McCleave, E. L., Slattery, K. M., Duffield, R., Saunders, P. U., Sharma, A. P., Crowcroft, S., & Coutts, A. J. (2019). Impaired heat adaptation from combined heat training and "live high, train low" hypoxia. International Journal of Sports Physiology and Performance, 14(5), 635-643. https://doi.org/10.1123/ijspp.2018-0399
McCleave, Erin L. ; Slattery, Katie M. ; Duffield, Rob ; Saunders, Philo U. ; Sharma, Avish P. ; Crowcroft, Stephen ; Coutts, Aaron J. / Impaired heat adaptation from combined heat training and "live high, train low" hypoxia. In: International Journal of Sports Physiology and Performance. 2019 ; Vol. 14, No. 5. pp. 635-643.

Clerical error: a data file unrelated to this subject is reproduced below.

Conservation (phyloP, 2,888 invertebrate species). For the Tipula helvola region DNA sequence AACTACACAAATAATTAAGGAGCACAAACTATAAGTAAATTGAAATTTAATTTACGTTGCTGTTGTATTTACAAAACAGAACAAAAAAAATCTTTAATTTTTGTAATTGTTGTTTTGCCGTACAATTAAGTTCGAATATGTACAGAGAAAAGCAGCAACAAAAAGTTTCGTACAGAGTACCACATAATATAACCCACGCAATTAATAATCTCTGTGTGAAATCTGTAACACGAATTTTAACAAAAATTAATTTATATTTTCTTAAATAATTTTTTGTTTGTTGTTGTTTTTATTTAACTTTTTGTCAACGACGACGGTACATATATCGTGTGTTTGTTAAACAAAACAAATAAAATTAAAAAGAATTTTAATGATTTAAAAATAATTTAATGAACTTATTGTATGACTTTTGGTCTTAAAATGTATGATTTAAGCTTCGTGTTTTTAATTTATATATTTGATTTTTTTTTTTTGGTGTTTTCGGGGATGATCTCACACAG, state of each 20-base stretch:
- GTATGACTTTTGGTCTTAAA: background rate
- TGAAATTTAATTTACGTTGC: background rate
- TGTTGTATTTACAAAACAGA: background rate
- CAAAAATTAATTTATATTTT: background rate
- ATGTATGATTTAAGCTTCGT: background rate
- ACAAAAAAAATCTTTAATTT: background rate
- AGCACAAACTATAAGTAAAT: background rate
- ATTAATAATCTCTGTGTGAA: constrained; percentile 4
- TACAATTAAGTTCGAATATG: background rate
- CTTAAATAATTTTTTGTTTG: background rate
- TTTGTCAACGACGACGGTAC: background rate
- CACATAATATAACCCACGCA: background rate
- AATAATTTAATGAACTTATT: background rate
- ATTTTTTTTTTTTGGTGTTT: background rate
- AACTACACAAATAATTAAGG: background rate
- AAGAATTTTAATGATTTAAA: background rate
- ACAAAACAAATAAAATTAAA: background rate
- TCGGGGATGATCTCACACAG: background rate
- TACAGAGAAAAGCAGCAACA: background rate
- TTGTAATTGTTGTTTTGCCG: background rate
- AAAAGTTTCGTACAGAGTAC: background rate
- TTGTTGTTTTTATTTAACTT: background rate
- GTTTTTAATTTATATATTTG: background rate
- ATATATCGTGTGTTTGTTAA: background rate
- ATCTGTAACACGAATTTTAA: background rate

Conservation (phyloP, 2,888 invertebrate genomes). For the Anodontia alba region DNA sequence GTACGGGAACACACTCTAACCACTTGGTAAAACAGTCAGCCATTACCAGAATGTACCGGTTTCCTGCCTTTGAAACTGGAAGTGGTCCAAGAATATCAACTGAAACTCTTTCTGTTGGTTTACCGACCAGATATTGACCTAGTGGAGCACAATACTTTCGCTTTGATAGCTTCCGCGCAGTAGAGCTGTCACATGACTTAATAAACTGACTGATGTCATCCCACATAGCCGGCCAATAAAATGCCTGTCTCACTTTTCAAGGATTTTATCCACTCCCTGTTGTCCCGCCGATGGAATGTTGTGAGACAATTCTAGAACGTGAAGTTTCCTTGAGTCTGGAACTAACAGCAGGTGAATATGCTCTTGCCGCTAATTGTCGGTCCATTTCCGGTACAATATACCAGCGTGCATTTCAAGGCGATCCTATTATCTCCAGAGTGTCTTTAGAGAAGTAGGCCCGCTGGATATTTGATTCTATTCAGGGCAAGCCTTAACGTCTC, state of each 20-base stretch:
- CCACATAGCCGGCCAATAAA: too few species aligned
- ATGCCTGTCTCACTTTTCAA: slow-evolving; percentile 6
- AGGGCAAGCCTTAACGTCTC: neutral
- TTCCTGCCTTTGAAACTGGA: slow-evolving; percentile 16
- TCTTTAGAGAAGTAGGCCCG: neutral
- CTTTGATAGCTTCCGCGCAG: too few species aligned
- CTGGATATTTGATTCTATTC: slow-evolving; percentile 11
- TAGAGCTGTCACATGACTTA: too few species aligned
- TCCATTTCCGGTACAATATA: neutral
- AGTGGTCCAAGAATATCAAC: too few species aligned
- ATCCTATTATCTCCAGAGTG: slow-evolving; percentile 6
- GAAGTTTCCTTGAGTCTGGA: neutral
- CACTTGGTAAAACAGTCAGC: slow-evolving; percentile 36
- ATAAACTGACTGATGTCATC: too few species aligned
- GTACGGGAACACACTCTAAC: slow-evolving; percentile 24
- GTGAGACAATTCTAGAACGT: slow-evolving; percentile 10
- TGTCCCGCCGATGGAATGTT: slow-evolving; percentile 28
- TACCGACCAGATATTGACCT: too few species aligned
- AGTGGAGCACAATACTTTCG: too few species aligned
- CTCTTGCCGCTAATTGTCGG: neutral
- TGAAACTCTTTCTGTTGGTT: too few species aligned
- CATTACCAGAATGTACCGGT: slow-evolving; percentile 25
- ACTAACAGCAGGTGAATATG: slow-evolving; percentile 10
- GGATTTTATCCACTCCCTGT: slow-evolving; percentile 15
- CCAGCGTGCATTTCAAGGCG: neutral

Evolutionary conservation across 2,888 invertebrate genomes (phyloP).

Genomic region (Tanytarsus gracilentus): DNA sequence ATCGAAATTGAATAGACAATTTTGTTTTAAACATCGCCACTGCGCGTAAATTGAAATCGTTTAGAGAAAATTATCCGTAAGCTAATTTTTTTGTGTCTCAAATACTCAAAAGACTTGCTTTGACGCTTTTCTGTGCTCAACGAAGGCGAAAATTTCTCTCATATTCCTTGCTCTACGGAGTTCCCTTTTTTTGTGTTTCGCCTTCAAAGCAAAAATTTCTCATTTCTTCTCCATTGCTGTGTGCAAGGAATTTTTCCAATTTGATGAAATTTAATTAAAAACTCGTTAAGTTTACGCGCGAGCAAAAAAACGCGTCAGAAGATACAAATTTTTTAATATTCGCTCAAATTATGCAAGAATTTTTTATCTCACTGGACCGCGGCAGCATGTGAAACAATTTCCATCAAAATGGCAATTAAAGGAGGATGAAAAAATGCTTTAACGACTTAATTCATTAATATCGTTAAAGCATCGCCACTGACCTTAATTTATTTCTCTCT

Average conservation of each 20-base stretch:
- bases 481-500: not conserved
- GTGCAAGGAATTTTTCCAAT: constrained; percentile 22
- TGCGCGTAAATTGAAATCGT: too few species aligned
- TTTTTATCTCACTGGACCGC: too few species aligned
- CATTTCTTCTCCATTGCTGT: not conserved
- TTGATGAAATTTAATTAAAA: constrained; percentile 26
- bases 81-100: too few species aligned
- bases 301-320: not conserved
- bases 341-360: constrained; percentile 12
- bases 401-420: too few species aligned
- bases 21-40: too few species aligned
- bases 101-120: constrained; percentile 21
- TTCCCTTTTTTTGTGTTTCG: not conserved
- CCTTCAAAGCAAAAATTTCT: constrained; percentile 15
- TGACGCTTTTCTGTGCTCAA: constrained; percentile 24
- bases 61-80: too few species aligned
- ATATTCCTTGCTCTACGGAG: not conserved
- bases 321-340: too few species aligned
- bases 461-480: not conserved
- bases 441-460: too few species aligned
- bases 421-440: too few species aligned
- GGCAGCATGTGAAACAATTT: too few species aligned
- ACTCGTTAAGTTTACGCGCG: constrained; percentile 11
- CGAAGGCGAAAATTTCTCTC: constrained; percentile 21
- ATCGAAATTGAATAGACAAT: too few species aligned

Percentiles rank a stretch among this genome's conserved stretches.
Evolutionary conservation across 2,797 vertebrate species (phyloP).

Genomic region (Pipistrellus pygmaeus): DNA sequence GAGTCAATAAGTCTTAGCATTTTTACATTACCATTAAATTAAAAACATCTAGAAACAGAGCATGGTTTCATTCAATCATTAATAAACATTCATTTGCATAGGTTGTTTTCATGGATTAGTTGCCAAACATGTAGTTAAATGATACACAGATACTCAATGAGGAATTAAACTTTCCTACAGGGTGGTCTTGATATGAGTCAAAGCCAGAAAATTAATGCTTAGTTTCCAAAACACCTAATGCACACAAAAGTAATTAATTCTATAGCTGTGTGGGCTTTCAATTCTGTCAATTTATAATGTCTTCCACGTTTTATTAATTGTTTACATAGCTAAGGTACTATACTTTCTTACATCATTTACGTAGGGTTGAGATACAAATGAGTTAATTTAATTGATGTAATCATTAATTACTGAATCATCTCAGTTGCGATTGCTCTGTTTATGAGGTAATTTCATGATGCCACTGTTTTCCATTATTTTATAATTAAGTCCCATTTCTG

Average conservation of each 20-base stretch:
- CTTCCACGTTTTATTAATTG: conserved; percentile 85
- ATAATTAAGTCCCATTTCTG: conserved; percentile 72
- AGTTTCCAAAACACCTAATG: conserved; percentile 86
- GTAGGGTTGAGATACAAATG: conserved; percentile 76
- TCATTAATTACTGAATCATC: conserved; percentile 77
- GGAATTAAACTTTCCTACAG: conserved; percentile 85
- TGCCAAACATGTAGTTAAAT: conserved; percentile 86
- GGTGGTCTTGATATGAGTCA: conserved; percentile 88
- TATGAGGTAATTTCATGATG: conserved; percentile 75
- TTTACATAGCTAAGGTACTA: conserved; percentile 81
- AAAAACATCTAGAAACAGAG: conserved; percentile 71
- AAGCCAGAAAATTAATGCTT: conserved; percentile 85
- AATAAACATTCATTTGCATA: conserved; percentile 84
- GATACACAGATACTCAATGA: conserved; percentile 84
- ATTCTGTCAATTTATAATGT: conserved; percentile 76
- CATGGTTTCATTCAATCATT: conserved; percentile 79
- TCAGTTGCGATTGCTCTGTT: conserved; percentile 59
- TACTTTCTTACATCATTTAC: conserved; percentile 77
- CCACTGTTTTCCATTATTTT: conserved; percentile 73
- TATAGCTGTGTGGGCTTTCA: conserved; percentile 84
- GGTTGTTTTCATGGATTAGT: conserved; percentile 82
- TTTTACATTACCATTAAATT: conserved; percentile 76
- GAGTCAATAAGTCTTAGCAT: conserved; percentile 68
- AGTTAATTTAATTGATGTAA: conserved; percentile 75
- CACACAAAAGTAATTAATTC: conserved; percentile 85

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abstract = "Purpose: To determine whether combining training in heat with {"}Live High, Train Low{"} hypoxia (LHTL) further improves thermoregulatory and cardiovascular responses to a heat-tolerance test compared with independent heat training. Methods: A total of 25 trained runners (peak oxygen uptake = 64.1 [8.0] mL·min−1·kg−1) completed 3-wk training in 1 of 3 conditions: (1) heat training combined with {"}LHTL{"} hypoxia (H+H; FiO2 = 14.4{\%} [3000 m], 13 h·d−1; train at <600 m, 33°C, 55{\%} relative humidity [RH]), (2) heat training (HOT; live and train <600 m, 33°C, 55{\%} RH), and (3) temperate training (CONT; live and train <600 m, 13°C, 55{\%} RH). Heat adaptations were determined from a 45-min heat-response test (33°C, 55{\%} RH, 65{\%} velocity corresponding to the peak oxygen uptake) at baseline and immediately and 1 and 3 wk postexposure (baseline, post, 1 wkP, and 3 wkP, respectively). Core temperature, heart rate, sweat rate, sodium concentration, plasma volume, and perceptual responses were analyzed using magnitude-based inferences. Results: Submaximal heart rate (effect size [ES] = −0.60 [−0.89; −0.32]) and core temperature (ES = −0.55 [−0.99; −0.10]) were reduced in HOT until 1 wkP. Sweat rate (ES = 0.36 [0.12; 0.59]) and sweat sodium concentration (ES = −0.82 [−1.48; −0.16]) were, respectively, increased and decreased until 3 wkP in HOT. Submaximal heart rate (ES = −0.38 [−0.85; 0.08]) was likely reduced in H+H at 3 wkP, whereas CONT had unclear physiological changes. Perceived exertion and thermal sensation were reduced across all groups. Conclusions: Despite greater physiological stress from combined heat training and {"}LHTL{"} hypoxia, thermoregulatory adaptations are limited in comparison with independent heat training. The combined stimuli provide no additional physiological benefit during exercise in hot environments.",